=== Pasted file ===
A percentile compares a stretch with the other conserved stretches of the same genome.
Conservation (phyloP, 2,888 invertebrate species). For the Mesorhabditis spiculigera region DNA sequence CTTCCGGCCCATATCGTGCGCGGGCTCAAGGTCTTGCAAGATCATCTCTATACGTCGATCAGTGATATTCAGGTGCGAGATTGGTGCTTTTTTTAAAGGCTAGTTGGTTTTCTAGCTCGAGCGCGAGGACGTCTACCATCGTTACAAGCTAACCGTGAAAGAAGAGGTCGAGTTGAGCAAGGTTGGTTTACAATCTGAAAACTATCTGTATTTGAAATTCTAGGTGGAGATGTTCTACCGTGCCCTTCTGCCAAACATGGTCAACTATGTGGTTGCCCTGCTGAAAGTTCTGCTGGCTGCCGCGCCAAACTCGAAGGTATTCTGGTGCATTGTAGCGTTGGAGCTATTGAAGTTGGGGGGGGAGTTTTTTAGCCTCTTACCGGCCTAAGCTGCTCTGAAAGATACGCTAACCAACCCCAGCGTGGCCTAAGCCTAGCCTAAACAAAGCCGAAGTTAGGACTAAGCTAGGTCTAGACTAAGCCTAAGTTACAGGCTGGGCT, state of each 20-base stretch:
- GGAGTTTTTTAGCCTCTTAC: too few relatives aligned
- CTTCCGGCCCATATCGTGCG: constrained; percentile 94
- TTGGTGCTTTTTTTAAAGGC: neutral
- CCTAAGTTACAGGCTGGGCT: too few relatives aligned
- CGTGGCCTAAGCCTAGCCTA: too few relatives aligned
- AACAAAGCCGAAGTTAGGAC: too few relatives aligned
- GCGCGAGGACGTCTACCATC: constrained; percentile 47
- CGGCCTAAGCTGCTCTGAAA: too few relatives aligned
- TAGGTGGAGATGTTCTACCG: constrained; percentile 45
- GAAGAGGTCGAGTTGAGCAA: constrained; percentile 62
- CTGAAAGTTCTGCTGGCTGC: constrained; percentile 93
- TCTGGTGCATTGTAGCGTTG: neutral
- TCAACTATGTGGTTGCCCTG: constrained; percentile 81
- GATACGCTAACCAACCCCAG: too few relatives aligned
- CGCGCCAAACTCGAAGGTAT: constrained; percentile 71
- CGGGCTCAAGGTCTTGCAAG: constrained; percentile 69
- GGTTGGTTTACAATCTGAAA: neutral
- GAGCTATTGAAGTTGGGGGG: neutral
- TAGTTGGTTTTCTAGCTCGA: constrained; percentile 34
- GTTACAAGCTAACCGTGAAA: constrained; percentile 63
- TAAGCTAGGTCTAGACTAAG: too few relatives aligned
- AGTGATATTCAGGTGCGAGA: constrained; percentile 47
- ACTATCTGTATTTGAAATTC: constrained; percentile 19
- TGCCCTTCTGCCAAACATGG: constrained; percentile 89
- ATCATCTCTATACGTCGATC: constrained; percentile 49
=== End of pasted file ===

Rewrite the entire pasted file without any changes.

A percentile compares a stretch with the other conserved stretches of the same genome.
Conservation (phyloP, 2,888 invertebrate species). For the Mesorhabditis spiculigera region DNA sequence CTTCCGGCCCATATCGTGCGCGGGCTCAAGGTCTTGCAAGATCATCTCTATACGTCGATCAGTGATATTCAGGTGCGAGATTGGTGCTTTTTTTAAAGGCTAGTTGGTTTTCTAGCTCGAGCGCGAGGACGTCTACCATCGTTACAAGCTAACCGTGAAAGAAGAGGTCGAGTTGAGCAAGGTTGGTTTACAATCTGAAAACTATCTGTATTTGAAATTCTAGGTGGAGATGTTCTACCGTGCCCTTCTGCCAAACATGGTCAACTATGTGGTTGCCCTGCTGAAAGTTCTGCTGGCTGCCGCGCCAAACTCGAAGGTATTCTGGTGCATTGTAGCGTTGGAGCTATTGAAGTTGGGGGGGGAGTTTTTTAGCCTCTTACCGGCCTAAGCTGCTCTGAAAGATACGCTAACCAACCCCAGCGTGGCCTAAGCCTAGCCTAAACAAAGCCGAAGTTAGGACTAAGCTAGGTCTAGACTAAGCCTAAGTTACAGGCTGGGCT, state of each 20-base stretch:
- GGAGTTTTTTAGCCTCTTAC: too few relatives aligned
- CTTCCGGCCCATATCGTGCG: constrained; percentile 94
- TTGGTGCTTTTTTTAAAGGC: neutral
- CCTAAGTTACAGGCTGGGCT: too few relatives aligned
- CGTGGCCTAAGCCTAGCCTA: too few relatives aligned
- AACAAAGCCGAAGTTAGGAC: too few relatives aligned
- GCGCGAGGACGTCTACCATC: constrained; percentile 47
- CGGCCTAAGCTGCTCTGAAA: too few relatives aligned
- TAGGTGGAGATGTTCTACCG: constrained; percentile 45
- GAAGAGGTCGAGTTGAGCAA: constrained; percentile 62
- CTGAAAGTTCTGCTGGCTGC: constrained; percentile 93
- TCTGGTGCATTGTAGCGTTG: neutral
- TCAACTATGTGGTTGCCCTG: constrained; percentile 81
- GATACGCTAACCAACCCCAG: too few relatives aligned
- CGCGCCAAACTCGAAGGTAT: constrained; percentile 71
- CGGGCTCAAGGTCTTGCAAG: constrained; percentile 69
- GGTTGGTTTACAATCTGAAA: neutral
- GAGCTATTGAAGTTGGGGGG: neutral
- TAGTTGGTTTTCTAGCTCGA: constrained; percentile 34
- GTTACAAGCTAACCGTGAAA: constrained; percentile 63
- TAAGCTAGGTCTAGACTAAG: too few relatives aligned
- AGTGATATTCAGGTGCGAGA: constrained; percentile 47
- ACTATCTGTATTTGAAATTC: constrained; percentile 19
- TGCCCTTCTGCCAAACATGG: constrained; percentile 89
- ATCATCTCTATACGTCGATC: constrained; percentile 49